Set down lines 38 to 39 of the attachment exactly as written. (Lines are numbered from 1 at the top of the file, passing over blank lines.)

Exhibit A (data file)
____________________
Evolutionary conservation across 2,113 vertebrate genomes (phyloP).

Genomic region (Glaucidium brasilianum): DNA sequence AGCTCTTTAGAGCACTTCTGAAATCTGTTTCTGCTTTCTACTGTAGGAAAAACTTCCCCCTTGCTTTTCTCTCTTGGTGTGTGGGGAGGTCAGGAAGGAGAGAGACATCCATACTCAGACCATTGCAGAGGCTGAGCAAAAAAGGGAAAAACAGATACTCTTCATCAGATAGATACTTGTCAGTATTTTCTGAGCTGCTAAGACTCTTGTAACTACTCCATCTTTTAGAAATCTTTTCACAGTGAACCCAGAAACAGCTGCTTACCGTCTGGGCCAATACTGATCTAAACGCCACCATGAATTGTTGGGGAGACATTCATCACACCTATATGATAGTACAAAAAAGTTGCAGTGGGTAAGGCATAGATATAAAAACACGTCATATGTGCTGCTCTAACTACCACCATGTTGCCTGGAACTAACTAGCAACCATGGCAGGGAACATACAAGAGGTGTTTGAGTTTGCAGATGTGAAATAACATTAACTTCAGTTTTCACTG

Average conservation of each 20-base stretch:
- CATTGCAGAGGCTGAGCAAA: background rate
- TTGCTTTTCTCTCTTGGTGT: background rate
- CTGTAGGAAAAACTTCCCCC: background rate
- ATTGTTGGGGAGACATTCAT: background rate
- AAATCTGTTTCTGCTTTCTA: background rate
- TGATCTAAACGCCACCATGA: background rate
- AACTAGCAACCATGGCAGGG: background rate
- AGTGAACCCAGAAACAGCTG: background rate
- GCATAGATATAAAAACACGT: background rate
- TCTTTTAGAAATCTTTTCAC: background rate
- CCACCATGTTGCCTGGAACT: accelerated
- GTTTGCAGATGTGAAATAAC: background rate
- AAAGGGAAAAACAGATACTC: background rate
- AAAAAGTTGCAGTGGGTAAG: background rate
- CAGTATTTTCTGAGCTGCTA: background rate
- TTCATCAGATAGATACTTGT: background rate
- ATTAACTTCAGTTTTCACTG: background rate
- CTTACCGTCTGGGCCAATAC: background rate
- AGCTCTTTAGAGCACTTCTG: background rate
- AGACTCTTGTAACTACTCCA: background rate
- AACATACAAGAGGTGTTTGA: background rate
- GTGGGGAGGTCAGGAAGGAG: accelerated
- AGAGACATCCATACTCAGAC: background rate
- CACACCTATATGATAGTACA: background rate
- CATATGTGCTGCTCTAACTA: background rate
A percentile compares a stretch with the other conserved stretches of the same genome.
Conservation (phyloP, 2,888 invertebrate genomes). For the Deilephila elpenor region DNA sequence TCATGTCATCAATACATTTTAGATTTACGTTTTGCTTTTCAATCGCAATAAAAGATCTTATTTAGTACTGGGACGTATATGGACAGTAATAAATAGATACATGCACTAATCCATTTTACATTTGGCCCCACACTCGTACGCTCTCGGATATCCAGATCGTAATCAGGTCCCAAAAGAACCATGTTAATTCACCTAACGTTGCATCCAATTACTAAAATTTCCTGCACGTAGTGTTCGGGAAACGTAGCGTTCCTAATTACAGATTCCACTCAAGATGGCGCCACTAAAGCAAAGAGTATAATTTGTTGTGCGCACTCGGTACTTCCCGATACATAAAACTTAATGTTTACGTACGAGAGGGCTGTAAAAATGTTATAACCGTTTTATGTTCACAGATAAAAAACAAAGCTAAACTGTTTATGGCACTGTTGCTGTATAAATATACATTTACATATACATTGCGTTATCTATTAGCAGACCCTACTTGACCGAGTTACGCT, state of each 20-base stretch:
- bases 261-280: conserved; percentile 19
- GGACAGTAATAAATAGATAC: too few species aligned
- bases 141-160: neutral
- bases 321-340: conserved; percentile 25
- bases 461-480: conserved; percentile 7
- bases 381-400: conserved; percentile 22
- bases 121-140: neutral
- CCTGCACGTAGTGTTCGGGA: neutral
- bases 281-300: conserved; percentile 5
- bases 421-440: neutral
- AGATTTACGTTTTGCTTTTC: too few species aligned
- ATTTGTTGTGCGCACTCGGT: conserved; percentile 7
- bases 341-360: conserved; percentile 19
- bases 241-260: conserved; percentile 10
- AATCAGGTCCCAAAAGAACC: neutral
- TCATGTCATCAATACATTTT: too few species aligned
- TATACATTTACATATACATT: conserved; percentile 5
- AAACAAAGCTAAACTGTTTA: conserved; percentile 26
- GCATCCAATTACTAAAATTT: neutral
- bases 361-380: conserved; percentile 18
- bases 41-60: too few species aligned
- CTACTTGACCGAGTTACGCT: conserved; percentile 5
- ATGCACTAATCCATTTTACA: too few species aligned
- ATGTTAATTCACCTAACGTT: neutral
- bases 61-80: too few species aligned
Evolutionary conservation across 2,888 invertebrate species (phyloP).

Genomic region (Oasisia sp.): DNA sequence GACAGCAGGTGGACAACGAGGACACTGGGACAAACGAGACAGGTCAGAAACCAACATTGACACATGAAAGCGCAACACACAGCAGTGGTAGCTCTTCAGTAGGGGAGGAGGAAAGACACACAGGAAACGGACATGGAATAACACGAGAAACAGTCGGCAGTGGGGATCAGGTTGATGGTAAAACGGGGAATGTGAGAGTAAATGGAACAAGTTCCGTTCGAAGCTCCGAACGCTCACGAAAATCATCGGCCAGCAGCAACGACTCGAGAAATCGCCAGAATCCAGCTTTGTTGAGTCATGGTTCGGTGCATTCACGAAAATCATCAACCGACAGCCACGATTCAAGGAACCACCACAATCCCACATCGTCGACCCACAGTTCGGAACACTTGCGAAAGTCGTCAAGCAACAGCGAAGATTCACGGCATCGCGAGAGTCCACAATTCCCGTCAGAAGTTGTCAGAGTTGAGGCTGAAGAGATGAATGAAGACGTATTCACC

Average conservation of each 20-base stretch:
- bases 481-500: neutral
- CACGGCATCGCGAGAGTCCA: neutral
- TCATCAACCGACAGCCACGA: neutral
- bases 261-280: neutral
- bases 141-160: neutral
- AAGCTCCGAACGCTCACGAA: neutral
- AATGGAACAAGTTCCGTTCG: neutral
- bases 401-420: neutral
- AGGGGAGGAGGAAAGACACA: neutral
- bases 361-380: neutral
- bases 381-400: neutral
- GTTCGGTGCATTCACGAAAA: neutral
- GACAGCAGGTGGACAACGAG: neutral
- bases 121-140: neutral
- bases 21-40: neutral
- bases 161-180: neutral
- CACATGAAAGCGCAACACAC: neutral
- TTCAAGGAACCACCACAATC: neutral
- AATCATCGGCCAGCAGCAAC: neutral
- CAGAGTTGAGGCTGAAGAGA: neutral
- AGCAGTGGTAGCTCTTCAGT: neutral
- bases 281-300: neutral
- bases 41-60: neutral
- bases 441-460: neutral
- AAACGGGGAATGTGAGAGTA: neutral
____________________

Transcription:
- CCTGCACGTAGTGTTCGGGA: neutral
- bases 281-300: conserved; percentile 5